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Total Work, Gender and Social Norms

  • Michael Burda
  • Daniel S. Hamermesh
  • Philippe Weil

Using time-diary data from 25 countries, we demonstrate that there is a negative relationship between real GDP per capita and the female-male difference in total work time per day -- the sum of work for pay and work at home. In rich northern countries on four continents, including the United States, there is no difference -- men and women do the same amount of total work. This latter fact has been presented before by several sociologists for a few rich countries; but our survey results show that labor economists, macroeconomists, the general public and sociologists are unaware of it and instead believe that women perform more total work. The facts do not arise from gender differences in the price of time (as measured by market wages), as women's total work is further below men's where their relative wages are lower. Additional tests using U.S. and German data show that they do not arise from differences in marital bargaining, as gender equality is not associated with marital status; nor do they stem from family norms, since most of the variance in the gender total work difference is due to within-couple differences. We offer a theory of social norms to explain the facts. The social-norm explanation is better able to account for within-education group and within-region gender differences in total work being smaller than inter-group differences. It is consistent with evidence using the World Values Surveys that female total work is relatively greater than men's where both men and women believe that scarce jobs should be offered to men first.

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File URL: http://www.nber.org/papers/w13000.pdf
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Paper provided by National Bureau of Economic Research, Inc in its series NBER Working Papers with number 13000.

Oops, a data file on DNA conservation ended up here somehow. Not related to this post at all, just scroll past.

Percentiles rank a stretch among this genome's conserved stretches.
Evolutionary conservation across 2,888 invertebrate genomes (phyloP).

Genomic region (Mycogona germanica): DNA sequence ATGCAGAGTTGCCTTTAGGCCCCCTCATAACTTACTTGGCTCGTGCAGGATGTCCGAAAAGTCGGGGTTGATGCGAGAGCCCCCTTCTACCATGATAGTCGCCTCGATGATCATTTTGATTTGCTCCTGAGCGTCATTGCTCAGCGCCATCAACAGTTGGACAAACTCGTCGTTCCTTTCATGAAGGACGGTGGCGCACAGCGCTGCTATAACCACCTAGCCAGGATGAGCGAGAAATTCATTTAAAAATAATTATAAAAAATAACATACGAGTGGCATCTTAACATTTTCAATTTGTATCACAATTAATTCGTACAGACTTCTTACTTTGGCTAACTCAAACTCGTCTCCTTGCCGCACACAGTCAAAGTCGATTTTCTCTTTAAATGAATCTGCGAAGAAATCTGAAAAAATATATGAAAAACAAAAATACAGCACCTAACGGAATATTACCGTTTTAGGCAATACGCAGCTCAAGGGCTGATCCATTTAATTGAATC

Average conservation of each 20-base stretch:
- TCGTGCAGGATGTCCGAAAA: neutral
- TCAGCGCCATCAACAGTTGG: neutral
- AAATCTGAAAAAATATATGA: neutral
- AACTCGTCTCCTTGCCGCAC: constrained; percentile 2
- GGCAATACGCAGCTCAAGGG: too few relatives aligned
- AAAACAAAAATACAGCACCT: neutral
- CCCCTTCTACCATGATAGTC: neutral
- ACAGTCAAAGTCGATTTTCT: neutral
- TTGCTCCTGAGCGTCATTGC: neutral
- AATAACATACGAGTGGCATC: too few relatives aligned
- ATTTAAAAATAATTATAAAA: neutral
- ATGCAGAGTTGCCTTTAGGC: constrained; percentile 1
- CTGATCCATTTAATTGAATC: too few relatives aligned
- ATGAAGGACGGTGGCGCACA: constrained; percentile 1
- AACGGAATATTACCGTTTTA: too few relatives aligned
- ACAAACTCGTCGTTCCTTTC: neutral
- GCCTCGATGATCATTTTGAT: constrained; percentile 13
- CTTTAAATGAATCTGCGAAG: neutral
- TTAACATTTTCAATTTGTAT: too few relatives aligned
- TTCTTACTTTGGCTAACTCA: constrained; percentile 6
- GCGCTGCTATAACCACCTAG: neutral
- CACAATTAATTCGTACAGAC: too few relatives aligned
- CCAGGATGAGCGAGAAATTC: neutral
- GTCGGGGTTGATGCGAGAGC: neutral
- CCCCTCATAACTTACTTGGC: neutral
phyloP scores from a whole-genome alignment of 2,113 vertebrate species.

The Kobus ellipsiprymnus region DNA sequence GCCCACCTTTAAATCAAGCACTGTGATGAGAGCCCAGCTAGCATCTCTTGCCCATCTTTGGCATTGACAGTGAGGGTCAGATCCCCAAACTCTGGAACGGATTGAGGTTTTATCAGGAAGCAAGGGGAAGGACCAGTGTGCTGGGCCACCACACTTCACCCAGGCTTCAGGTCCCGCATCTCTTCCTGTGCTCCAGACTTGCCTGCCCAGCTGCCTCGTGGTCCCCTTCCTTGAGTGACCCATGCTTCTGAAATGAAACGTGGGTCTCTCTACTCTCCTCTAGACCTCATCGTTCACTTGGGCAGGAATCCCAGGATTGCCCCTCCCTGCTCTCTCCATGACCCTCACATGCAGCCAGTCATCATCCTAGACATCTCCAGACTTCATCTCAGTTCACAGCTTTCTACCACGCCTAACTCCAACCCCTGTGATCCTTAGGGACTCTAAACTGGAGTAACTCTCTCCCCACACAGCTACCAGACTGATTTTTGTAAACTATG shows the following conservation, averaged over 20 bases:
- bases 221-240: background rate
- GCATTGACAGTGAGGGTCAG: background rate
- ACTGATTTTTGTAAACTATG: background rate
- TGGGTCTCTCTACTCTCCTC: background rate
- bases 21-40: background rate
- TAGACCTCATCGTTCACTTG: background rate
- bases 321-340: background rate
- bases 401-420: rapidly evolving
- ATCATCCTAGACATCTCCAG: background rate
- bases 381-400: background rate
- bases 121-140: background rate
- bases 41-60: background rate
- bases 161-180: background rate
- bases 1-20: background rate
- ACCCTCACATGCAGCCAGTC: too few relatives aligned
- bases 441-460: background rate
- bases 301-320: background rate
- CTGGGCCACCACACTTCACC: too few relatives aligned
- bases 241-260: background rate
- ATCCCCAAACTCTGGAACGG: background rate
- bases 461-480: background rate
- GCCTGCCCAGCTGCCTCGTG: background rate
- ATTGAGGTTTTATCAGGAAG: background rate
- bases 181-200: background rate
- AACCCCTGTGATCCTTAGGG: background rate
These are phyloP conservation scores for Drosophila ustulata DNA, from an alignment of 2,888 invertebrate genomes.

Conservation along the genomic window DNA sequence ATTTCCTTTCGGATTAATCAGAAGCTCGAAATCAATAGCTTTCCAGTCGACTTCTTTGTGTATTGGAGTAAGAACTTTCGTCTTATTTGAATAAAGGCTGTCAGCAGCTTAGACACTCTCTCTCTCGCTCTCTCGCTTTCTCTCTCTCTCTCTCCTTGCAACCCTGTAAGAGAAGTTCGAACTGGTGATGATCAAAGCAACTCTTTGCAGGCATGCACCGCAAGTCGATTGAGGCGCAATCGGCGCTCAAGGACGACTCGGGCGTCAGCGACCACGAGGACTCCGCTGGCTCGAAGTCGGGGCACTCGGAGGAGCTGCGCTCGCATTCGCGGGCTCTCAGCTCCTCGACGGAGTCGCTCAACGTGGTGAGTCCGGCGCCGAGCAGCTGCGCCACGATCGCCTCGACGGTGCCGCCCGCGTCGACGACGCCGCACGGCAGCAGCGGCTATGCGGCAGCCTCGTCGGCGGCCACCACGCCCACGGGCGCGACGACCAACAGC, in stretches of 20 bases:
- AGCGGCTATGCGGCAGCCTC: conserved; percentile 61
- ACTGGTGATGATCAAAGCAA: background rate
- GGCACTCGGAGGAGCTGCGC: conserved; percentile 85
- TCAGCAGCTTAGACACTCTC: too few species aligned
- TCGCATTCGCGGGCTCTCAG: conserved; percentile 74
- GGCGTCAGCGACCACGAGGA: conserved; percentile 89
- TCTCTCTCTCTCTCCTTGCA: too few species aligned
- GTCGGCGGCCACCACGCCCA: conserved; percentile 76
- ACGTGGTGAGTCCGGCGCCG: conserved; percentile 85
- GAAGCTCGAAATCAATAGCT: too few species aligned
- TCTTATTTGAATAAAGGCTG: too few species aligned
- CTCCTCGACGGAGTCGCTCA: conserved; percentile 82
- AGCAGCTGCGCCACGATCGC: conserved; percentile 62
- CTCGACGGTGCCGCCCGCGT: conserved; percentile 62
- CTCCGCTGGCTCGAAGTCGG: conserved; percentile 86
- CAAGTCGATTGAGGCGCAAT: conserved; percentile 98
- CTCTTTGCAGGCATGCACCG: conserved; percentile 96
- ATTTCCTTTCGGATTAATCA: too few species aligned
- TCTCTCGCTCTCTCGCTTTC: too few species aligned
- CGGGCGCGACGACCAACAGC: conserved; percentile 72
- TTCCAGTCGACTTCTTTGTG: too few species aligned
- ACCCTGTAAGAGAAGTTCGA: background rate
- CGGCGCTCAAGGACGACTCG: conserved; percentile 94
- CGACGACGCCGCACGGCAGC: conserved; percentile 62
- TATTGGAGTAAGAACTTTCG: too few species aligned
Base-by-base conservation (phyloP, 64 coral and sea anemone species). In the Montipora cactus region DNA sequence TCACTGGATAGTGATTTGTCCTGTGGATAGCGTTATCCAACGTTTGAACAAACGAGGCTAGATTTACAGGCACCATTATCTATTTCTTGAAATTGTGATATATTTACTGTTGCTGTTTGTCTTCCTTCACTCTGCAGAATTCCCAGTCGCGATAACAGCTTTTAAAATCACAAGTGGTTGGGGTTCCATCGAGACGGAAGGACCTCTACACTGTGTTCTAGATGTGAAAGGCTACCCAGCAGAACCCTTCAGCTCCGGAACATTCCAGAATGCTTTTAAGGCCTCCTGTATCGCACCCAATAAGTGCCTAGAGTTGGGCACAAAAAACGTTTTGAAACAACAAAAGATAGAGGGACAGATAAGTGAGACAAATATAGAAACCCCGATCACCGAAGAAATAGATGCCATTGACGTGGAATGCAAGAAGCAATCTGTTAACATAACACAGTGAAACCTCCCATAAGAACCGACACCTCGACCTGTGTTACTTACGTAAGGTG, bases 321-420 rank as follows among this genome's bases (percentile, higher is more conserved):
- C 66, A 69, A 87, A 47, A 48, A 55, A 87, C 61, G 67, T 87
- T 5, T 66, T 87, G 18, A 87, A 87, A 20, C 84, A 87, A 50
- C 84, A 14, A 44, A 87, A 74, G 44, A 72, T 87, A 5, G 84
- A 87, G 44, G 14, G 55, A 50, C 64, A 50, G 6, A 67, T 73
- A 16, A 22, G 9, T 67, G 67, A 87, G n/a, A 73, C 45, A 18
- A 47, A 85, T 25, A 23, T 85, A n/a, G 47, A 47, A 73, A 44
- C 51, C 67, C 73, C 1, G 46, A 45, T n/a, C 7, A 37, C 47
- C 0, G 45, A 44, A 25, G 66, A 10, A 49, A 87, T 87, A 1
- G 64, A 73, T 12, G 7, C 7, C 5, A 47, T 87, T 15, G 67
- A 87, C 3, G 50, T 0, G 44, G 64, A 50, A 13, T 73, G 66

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Date of creation: Mar 2007
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Publication status: published as Journal of Population Economics. Volume 26, Issue 2 (April 2013) Pages: 507-530
Handle: RePEc:nbr:nberwo:13000
Note: EFG LS
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  1. Matthias Doepke & Michèle Tertilt, 2008. "Women's Liberation: What's in It for Men?," NBER Working Papers 13919, National Bureau of Economic Research, Inc.
  2. Cole, Harold L & Mailath, George J & Postlewaite, Andrew, 1992. "Social Norms, Savings Behavior, and Growth," Journal of Political Economy, University of Chicago Press, vol. 100(6), pages 1092-1125, December.
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  12. Gershuny, Jonathan, 2000. "Changing Times: Work and Leisure in Postindustrial Society," OUP Catalogue, Oxford University Press, number 9780198287872, March.
  13. Michi Kandori, 2010. "Social Norms and Community Enforcement," Levine's Working Paper Archive 630, David K. Levine.
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  16. Daniel S. Hamermesh & Harley Frazis & Jay Stewart, 2005. "Data Watch: The American Time Use Survey," Journal of Economic Perspectives, American Economic Association, vol. 19(1), pages 221-232, Winter.
  17. Akerlof, George A, 1980. "A Theory of Social Custom, of Which Unemployment May be One Consequence," The Quarterly Journal of Economics, MIT Press, vol. 94(4), pages 749-75, June.
  18. Nicole M Fortin, 2005. "Gender Role Attitudes and the Labour-market Outcomes of Women across OECD Countries," Oxford Review of Economic Policy, Oxford University Press, vol. 21(3), pages 416-438, Autumn.
  19. Gronau, Reuben, 1980. "Home Production-A Forgotten Industry," The Review of Economics and Statistics, MIT Press, vol. 62(3), pages 408-16, August.
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  22. Hamermesh, Daniel S., 2007. "AJAE Appendix: Time to Eat: Household Production Under Increasing Income Inequality," American Journal of Agricultural Economics Appendices, Agricultural and Applied Economics Association, vol. 89(4), November.
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